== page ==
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Sculptures not taking shape as planned

At Disney Concert Hall's opening, two major art pieces will be absent. One will go on view in 2004, but the other is canceled.

August 11, 2003|Suzanne Muchnic | Times Staff Writer

The Walt Disney Concert Hall will be filled with music when it opens this fall, but two outdoor spaces envisioned for major artworks by internationally renowned sculptors will be empty.

A towering piece in the shape of a collar and bowtie by Claes Oldenburg and Coosje van Bruggen has merely been delayed, but a massive steel abstraction by Richard Serra never made it to the drawing board, says Stephen D. Rountree, president of the Music Center of Los Angeles.

Plans for "Collar and Bow" got underway a few years ago, at the suggestion of Disney Hall architect Frank Gehry, and the 50-by-50-foot sculpture was designated for Grand Avenue at 1st Street, near the entrance to the concert hall. The J. Paul Getty Trust and longtime Music Center patrons Richard and Geri Brawerman agreed to pay the lion's share of the cost, which has not been disclosed.

"But the sculpture always depended on Grand Avenue being widened because it sits on the widened corner," Rountree says. "It's a big thing, and it needs some room to breathe."

The Grand Avenue upgrade -- a $14.5-million project financed by the California Transportation Commission, other government sources and the Music Center -- was expected to begin last December and take eight months to complete.

But the state budget crisis delayed construction and, for a while, it looked as if plans for "Collar and Bow" would have to be scrapped.

"When we ran into delays in the Grand Avenue project, we just kept postponing any forward movement on the sculpture," Rountree says. "It was only in March of this year that all the funding for Grand Avenue came together. By then, it was no longer possible to fabricate the sculpture in time for the opening. When we got the green light, we went back to the artists and said we wanted to commission the work, sign the contract and aim toward an installation in the summer of 2004."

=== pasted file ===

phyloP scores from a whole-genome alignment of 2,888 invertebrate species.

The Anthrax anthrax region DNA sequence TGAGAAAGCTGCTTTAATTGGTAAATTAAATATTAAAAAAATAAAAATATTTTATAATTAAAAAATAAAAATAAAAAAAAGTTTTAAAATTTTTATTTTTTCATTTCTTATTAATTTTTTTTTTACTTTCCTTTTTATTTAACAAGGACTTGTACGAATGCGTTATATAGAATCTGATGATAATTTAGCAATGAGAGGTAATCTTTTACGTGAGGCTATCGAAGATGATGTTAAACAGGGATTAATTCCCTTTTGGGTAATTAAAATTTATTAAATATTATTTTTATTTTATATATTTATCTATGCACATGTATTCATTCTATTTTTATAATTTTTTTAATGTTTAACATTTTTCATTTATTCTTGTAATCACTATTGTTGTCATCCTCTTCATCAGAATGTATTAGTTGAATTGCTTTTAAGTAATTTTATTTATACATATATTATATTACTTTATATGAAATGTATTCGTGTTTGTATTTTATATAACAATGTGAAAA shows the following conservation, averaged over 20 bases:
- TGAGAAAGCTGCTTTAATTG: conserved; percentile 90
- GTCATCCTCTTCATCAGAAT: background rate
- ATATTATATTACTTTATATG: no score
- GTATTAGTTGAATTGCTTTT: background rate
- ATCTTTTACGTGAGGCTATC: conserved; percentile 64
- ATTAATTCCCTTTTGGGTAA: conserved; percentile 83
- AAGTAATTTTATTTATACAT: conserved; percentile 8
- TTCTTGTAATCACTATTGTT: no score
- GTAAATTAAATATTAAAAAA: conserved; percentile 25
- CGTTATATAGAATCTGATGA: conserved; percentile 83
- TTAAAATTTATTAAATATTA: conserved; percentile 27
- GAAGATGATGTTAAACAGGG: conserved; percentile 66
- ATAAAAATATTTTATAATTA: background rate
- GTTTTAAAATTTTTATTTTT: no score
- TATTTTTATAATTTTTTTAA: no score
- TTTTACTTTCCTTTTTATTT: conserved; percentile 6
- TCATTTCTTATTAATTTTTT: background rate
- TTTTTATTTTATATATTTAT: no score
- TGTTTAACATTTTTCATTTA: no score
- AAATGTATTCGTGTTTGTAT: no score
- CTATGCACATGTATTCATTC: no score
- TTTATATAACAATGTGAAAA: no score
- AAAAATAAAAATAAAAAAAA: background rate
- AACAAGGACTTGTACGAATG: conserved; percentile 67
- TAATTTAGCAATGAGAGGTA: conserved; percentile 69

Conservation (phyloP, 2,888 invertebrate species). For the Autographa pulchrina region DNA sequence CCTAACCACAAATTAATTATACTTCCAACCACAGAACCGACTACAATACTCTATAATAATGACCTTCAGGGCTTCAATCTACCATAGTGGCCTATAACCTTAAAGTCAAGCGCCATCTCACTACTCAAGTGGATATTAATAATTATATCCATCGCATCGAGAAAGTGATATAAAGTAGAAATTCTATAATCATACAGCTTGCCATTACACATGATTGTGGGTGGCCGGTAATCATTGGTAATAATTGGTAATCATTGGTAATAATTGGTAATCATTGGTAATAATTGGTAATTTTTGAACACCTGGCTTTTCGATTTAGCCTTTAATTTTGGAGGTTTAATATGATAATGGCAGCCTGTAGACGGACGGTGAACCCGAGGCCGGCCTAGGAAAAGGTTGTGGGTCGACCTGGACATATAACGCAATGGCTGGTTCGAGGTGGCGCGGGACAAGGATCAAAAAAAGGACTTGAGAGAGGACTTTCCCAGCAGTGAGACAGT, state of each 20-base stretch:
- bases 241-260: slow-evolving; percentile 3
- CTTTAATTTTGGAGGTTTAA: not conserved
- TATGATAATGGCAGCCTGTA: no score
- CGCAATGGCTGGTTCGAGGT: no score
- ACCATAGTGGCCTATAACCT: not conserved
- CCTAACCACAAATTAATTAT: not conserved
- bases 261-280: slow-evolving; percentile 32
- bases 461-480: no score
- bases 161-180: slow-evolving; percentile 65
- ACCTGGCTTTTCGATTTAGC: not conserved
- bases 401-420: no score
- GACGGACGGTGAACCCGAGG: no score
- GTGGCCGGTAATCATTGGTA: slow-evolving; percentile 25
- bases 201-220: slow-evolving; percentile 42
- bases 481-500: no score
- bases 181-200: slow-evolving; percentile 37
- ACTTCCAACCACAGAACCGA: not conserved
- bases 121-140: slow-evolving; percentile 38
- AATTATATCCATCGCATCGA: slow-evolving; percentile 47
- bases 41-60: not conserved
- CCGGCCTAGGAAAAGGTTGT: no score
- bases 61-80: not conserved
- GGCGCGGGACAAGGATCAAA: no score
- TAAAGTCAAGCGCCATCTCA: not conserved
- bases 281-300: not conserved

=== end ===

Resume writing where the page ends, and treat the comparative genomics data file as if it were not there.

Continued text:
The artists, who were unavailable for comment, have yet to release final drawings of the piece. They are working out engineering aspects of the fiberglass and metal work and "tweaking the design to meet structural tests," Rountree says.

The Serra proposal, also initiated by Gehry, was abandoned in 2001.

"The idea was that Serra would do a work on Grand Avenue near 2nd Street," he says. "But the location was almost impossible because it would have meant putting a very heavy steel sculpture on a bridge. In the early conceptualizing, no one thought of that.

"The structural work required to support the sculpture and all the ramifications of working with the city and the county to make it happen just seemed insurmountable," he says. "It also seemed unlikely that we could secure the funding, so that piece was put aside. There are no plans to revive it."

Disney Hall won't be entirely bereft of art at the opening, however. Gehry has designed a fountain, "A Rose for Lily," as a tribute to Walt Disney's widow, the late Lillian B. Disney. The rose-shaped fountain will be covered with a mosaic of broken Delft vases. The project, now under construction in the concert hall's garden, was funded by the Disney family.

As for the future, no other art commissions are planned, but the possibility of presenting exhibitions in the restaurant is under discussion.

"It's a wonderful contemporary space with walls that would be great for artworks," Rountree says. "Talks are at a very early stage, but we imagine that the most interesting thing would be to have rotating exhibitions of contemporary art, perhaps by really good local artists."

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